No one at the A&W was willing to put me up for the night. Went to the police station to report the stalker but didn’t have the license plate. Policeman: “I don’t know what to tell you.” Asked to sleep in a jail. He called The Sunset Inn and guaranteed that I would pay the next day. Front desk clerk told me of a guy who left a gold chain as collateral and then skipped.

June 20, 1983 Mileage 61 miles

Waited outside of Moncton for a long time, looking at their signs of community pride: Moncton, You’re Okay! Hey, Moncton, Picture This! 4H Thinks Greater Moncton Is Great! Welcome One And All From Moncton With Love.

A truck side-swiped a car just past me. The sideview mirror skittered twenty feet ahead. A bystander picked up for the driver. “Sir, are you all right?”

Ride One: Moncton to Shediac. Family car. Shared Moosehead beer and cigarettes. A painter by trade.

Ride Two: To Kouchibouguac National Park. Silver Honda sports car. Comical laugh. Loved Bach’s Variations. Anti-Wagner. Teaches education at University of Maine.

Camped on the ocean side.

Young Chronicles XXII: Fortune to Port-Aux-Basque, Newfoundland

The Young Chronicles detail my 1983 hitchhiking trip across Canada. Having completed the initial Toronto to St. John’s, Newfoundland leg of the journey, this section covers the return trip back across Newfoundland.

June 16, 1983 Mileage 35 miles

Ride One: Fortune to Grand Bank, Newfoundland. Old turquoise pickup truck. 23-year-old man with toothy grin. Wants to get out of Fortune.

Ride Two: Grand Bank to four miles down road. Old pickup truck. Toolbox. Nice man.

Ride Three: To Marystown. Pickup truck. Young guy, moose hunter, works on the oil platforms, six months on, six months off. Off to fish in Gander, Labrador soon.

Stayed in Mariner’s Lodge run by an old guy. “Been everywhere and know everything.”

June 17, 1983 Mileage 418 miles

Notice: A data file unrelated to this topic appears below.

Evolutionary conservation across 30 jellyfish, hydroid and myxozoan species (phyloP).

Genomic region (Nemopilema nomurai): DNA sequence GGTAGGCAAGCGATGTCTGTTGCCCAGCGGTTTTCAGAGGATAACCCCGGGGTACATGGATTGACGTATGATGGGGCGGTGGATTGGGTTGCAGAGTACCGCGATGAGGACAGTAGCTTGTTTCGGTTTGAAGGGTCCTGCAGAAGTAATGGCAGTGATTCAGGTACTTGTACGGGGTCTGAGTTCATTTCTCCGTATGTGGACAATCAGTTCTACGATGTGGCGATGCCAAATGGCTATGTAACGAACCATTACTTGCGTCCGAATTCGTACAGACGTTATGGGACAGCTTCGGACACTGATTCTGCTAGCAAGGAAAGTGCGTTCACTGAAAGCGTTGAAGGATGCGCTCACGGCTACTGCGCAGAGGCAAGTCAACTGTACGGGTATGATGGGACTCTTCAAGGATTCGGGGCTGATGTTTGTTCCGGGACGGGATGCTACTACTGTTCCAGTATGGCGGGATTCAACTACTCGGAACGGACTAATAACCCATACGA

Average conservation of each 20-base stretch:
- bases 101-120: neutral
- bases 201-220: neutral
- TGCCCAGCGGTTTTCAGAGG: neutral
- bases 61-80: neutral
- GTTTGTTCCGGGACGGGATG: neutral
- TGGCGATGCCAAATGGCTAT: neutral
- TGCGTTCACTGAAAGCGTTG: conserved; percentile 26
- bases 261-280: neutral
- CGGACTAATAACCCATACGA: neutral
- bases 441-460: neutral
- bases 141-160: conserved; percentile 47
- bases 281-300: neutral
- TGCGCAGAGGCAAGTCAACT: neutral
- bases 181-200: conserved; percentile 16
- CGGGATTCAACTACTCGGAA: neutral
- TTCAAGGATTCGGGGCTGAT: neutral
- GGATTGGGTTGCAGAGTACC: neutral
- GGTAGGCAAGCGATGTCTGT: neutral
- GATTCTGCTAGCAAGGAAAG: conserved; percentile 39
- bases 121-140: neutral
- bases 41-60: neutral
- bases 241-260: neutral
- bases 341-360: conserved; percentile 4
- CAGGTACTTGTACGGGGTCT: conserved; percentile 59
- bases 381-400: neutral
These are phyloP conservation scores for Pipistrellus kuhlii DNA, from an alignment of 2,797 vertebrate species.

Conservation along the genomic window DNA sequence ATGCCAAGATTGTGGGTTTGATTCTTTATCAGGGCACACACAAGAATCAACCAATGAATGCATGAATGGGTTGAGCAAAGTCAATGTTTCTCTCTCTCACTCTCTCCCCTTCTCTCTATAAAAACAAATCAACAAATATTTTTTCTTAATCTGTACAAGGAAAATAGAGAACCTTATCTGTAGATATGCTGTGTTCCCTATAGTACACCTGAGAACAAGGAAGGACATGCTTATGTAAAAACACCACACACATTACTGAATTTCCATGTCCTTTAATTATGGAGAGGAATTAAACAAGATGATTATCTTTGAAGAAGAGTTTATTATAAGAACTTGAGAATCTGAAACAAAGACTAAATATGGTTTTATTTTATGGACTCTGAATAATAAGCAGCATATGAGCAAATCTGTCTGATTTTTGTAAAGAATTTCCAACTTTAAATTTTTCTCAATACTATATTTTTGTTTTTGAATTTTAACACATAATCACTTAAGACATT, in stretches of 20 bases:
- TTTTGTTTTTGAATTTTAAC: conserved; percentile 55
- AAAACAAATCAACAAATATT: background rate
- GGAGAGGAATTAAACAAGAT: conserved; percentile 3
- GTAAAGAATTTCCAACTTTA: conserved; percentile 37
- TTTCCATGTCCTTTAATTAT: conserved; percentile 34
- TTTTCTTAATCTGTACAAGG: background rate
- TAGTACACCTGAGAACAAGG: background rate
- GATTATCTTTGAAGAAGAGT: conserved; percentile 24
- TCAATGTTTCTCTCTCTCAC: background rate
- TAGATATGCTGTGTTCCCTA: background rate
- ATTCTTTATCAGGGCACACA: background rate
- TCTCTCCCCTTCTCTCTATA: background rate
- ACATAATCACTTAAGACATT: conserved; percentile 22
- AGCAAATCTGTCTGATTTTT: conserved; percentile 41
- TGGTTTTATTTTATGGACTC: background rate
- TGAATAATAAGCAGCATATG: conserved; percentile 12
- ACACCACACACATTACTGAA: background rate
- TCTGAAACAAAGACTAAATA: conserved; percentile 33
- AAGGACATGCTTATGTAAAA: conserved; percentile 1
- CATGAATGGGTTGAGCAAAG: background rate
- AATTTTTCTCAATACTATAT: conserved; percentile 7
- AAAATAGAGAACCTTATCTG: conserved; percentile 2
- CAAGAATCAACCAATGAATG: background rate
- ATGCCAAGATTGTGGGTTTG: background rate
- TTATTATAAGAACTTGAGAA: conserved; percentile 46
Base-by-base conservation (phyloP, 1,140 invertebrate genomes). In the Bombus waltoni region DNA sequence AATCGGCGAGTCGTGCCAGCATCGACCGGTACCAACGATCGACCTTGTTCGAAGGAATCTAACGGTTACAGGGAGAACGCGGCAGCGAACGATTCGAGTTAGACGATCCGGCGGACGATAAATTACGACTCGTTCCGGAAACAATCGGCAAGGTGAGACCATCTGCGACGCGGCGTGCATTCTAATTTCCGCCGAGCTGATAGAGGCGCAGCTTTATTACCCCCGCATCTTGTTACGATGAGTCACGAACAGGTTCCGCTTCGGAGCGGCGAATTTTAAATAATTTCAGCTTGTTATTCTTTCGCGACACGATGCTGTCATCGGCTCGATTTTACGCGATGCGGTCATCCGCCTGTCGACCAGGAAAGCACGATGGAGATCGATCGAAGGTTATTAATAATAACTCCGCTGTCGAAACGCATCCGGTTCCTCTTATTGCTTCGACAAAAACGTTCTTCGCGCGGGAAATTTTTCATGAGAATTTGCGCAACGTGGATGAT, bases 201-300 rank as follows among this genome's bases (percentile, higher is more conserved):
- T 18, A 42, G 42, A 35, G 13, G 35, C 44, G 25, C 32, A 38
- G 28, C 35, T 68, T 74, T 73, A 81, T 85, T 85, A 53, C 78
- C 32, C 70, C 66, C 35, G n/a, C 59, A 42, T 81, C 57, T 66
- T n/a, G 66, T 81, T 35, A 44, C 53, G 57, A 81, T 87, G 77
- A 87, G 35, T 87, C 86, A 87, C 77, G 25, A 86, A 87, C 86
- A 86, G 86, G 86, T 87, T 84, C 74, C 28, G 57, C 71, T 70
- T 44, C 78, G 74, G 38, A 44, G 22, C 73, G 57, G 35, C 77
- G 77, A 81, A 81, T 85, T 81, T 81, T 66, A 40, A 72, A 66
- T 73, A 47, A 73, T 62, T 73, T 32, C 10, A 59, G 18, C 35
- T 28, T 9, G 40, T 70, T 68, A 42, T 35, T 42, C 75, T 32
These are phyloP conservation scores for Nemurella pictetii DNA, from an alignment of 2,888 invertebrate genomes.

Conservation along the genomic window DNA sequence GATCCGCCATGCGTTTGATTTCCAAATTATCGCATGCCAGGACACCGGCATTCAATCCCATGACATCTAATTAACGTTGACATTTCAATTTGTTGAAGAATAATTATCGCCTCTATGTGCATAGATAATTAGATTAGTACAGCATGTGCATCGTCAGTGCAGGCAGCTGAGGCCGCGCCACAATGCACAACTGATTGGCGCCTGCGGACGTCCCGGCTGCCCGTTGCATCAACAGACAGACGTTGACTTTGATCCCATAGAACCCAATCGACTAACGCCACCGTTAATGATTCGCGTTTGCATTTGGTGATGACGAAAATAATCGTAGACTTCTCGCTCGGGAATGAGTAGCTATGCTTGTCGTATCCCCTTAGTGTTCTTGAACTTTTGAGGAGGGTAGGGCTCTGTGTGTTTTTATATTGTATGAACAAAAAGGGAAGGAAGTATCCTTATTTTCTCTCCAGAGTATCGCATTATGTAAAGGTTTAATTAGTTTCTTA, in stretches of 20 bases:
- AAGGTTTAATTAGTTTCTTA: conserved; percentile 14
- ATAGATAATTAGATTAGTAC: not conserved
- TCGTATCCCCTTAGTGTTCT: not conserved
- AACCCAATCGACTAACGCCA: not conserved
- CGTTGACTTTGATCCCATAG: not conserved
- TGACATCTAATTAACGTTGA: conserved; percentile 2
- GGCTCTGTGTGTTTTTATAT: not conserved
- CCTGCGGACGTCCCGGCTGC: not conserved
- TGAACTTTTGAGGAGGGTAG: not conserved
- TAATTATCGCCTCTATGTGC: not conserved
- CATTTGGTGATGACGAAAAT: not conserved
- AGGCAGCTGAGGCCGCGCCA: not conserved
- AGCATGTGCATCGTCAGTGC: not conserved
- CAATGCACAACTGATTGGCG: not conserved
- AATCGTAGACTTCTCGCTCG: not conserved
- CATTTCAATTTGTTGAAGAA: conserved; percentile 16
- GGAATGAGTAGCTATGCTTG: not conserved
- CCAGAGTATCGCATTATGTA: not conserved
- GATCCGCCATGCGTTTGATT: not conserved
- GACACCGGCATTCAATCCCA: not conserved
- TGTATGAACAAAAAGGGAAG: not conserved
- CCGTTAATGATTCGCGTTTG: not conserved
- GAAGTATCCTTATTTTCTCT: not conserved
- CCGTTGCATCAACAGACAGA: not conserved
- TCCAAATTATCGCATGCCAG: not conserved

Ride One: Marystown to Clarenville. Old car. Squeaky 200-pound moose hunter.

Ride Two: Clarenville to Trans Canada Turnoff. Blue pickup truck. Middle-aged guy with no right hand index finger. Electrician moose hunter. Loves screech and special mild cigarettes.

Ride Three: TCH Turnoff too Gander. Old Blue car. Old lady who told story of mongoloid children from a little red bible. “God bless you.”

Ride Four: Gander to Corner Brook. Old Buick. Young guy who took pictures and hunted moose. Quiet except about moose.

Stayed in Bridgeway Motel with two beds. Upcoming Red Rider concert advertised heavily on radio. Ate a hamburger at an old diner. Still cold. High of 24.

June 18, 1983 Mileage 137 miles PLUS ferry trip back to mainland

Ride One: To “a better exit”. Small car with a guy and girl. “I’ll show you a better exit.”

Ride Two: Corner Brook to Stephenville. Canadian army truck. Guy looked a cartoon character with lips jutting out. Moose hunter

Ride Three: Stephenville to roadside bar 25 north of Port-Aux-Basques. Three guys on a multi-day bender. Doug (groom-to-be, bearded, driver, calm, scar on cheek), Pat (married two years, former speed user), Brian (married three years drinker, mustache) and Tefel (fellow hitchhiker, insecure, loves high speed driving).

Doug, Pat, Brian and Tefel holding the spare tires that acted as back seats.

These guys are all moose poachers and have been jailed four times each. No back seat in the car. Spare tires instead. Shared bottles of beer. I had four. They took us to dump to look for bears and threw empties into the garbage pile. Left them at the bar.

Ride Four: Roadside bar to Port-Aux-Basques Ferry Terminal. Light brown sedan. Mustache and overweight. “Keep all your lanes open in music.”

Overnight ferry to Sydney, Nova Scotia.

Young Chronicles XI: St. John’s to Fortune, Newfoundland

Young Chronicles is my record of a 1983 Cross-Canada hitchhiking trip. This section details my first few days in Newfoundland.

June 11-13, 1983 St. John’s

Stayed at Will and Helen’s house. (Will was my ride into St. John’s.) They insisted that I sleep in their son’s room who moved into the living room. Sat in the kitchen as Helen rolled cigarettes with a small machine and Will did the crossword. Incredibly friendly people who left me on my own during the day and had dinner with me every night. Treated me to fish and chips on my final night.